Thin-Leaved Sunflower (Helianthus decapetalus)
Flower Heads. The disk is smallish and golden yellow. The matching golden rays are long and narrow; there were eight of them on each of the flower heads on this plant, but (as the specific name implies) there are more often ten on this species.
Leaves. Thin, smooth; ovate, pointed; toothed; upper leaves nearly sessile; lower on winged petioles.
Stem. Smooth and tough, green with a few red spots.
Gray describes the genus and the species:
HELIÁNTHUS L. Sunflower. Heads many-flowered; rays several or many, neutral. Involucre Imbricated, herbaceous or foliaceous. Receptacle flat or convex; the persistent chaff embracing the 4-sided and laterally compressed smooth achenes, which are neither winged nor margined. Pappus very deciduous, of 2 thin chafly scales on the principal angles, and sometimes 2 or more small intermediate scales. — Coarse and stout herbs, with solitary or corymbcd heads, and yellow rays; flowering toward autumn. (Named from helios, the sun, and anthos, a flower.)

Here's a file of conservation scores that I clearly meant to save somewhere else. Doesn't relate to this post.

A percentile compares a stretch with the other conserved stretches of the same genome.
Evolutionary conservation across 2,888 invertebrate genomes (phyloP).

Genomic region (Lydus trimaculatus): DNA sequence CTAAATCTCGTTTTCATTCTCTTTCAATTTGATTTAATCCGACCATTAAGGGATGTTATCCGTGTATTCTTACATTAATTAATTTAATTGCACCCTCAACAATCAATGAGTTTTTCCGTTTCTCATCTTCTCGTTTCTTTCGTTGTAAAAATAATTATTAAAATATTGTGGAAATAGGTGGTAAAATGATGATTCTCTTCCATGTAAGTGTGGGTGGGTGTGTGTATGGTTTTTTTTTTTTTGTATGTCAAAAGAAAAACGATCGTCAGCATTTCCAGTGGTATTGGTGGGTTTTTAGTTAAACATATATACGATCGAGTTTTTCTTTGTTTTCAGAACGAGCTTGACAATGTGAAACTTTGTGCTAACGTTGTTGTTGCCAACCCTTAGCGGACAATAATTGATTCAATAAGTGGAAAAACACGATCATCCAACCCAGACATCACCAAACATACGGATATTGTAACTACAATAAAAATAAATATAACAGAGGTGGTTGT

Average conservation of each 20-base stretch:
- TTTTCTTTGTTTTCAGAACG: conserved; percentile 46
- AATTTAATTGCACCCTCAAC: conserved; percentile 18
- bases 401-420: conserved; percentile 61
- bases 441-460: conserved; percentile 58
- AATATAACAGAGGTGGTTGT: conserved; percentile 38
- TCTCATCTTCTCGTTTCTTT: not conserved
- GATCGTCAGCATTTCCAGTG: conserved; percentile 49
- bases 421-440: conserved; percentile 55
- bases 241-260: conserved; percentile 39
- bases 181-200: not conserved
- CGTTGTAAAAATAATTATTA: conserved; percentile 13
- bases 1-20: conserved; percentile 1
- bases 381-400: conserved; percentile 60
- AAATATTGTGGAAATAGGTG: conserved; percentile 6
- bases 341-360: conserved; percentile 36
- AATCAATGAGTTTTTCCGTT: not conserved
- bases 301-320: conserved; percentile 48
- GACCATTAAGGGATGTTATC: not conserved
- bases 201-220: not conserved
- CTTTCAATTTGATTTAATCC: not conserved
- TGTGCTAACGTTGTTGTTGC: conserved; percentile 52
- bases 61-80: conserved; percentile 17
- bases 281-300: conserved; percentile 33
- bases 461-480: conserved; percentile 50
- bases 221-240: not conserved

§2. Perennials; receptacle convex or at length low-conical; lower leaves usually opposite.
Involucre looser, the bracts more acuminate or elongated or foliaceous.
Leaves all or most of them opposite, 3-nerved.
Leaves longer-petiolate, thinnish or sofl, coarsely serrate, commonly broad; bracts loose, hirsute-ciliate.
H. decapétalus L. Stem branching, 0.5-1.5 m. high, smooth below; leaves smooth or roughish, ovate, pointed, abraptly contracted into margined petioles; bracts lanceolate-linear, elongated, loosely spreading, sometimes foliaceous, the outer longer than the disk; rays about 10 (H. scrvphulariifolius Britton?) — Copses and low banks of streams, centr. Me. and w. Que. to Minn., Mo., and southw.